Quote:In Zarrilli's view, there is no time to waste. By 2030 or so, the water in New York Harbor could be a foot higher than it is today. That may not sound like much, but New York does not have to become Atlantis to be incapacitated. Even with a foot or two of sea-level rise, streets will become impassable at high tide, snarling traffic. The cost of flood insurance will skyrocket, causing home prices in risky neighborhoods to decline. (Who wants to buy a house that will soon be underwater?)
Quote:For one thing, there's always a question about what level of protection the barrier is designed to provide. In parts of the Netherlands, barriers are required to protect from a one-in-10,000-year flood; in New York, most government agencies require protection only for a one-in-100-year flood plus 30 inches of sea-level rise. A barrier like the Big U would in theory be designed to protect from another Sandy, but not much more. (And by 2100, Sandy-like events are predicted to happen far more often.) I asked Kai-Uwe Bergmann, a partner at BIG, why the barrier wasn't designed to withstand, say, a 500-year flood: "Because it's infinitely more expensive," he said.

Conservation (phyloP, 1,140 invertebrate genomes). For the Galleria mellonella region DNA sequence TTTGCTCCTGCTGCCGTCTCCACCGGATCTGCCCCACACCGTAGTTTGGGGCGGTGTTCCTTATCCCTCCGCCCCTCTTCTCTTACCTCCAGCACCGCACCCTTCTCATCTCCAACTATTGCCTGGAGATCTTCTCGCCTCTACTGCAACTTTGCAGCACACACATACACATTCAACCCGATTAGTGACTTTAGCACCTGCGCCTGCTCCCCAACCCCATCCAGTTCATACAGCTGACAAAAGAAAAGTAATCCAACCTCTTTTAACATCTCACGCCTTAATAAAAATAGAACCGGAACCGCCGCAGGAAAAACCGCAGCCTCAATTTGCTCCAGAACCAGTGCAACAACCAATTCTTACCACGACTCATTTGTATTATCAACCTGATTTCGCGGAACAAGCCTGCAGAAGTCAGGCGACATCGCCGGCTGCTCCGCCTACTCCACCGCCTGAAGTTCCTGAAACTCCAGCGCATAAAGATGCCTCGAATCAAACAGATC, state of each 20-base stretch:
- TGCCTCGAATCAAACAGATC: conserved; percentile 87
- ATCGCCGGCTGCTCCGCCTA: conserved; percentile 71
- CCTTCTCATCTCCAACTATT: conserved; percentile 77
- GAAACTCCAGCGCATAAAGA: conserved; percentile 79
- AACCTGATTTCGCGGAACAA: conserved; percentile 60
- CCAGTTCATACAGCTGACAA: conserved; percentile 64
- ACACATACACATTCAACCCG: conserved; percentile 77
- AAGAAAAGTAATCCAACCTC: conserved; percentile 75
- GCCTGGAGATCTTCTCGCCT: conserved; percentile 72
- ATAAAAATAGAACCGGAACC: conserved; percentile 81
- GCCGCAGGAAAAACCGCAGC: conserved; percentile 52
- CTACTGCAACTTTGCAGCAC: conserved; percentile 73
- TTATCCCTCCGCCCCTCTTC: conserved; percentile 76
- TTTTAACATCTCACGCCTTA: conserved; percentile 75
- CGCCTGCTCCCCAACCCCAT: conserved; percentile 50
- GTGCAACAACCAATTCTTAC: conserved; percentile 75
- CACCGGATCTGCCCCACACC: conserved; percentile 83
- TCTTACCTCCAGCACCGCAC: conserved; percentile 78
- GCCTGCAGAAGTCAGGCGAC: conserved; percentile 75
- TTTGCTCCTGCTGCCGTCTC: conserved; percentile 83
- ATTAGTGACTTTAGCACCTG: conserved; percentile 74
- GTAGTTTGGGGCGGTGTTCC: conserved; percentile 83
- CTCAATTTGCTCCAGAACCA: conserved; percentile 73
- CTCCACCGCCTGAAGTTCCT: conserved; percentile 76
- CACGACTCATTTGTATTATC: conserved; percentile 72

Another obvious problem is that barriers only protect the people who are behind them. The first stage of the Big U, which will run down the East Side from 25th Street to Montgomery Street, near the Manhattan Bridge, will have the virtue of protecting several large public-housing developments on the Lower East Side, as well as a key power substation that flooded during Sandy, causing a massive blackout in Lower Manhattan. "It's clearly about Wall Street," says Klaus Jacob, a disaster expert at Columbia University. Given the importance of Wall Street to the U.S. economy, that's not surprising. But how long will it be before Red Hook, an economically diverse neighborhood in Brooklyn that was also heavily damaged by Sandy, gets a barrier? Worse, a wall around Lower Manhattan might actually deflect more water into Red Hook, says Alan Blumburg, a highly respected oceanographer at the Stevens Institute of Technology in Hoboken. "It might keep water out of Manhattan, but it will make the problem worse for people in Brooklyn, not better." (A spokesperson for Mayor de Blasio disputes this, citing engineering studies that show the impact on Brooklyn would be negligible, and points out that $100 million in federal funds have been allocated to design a flood-protection plan in Red Hook.)
The most pernicious problem might be complacency. Barriers, dikes and levees make people feel safe, even when they are not. When Hurricane Katrina hit New Orleans, some people didn't evacuate because they assumed the levees would not fail; that assumption cost lives. "Barriers make people stupid," says Jorissen. "They allow you to ignore the risk of living in dangerous places – if something goes wrong, it can be a catastrophe."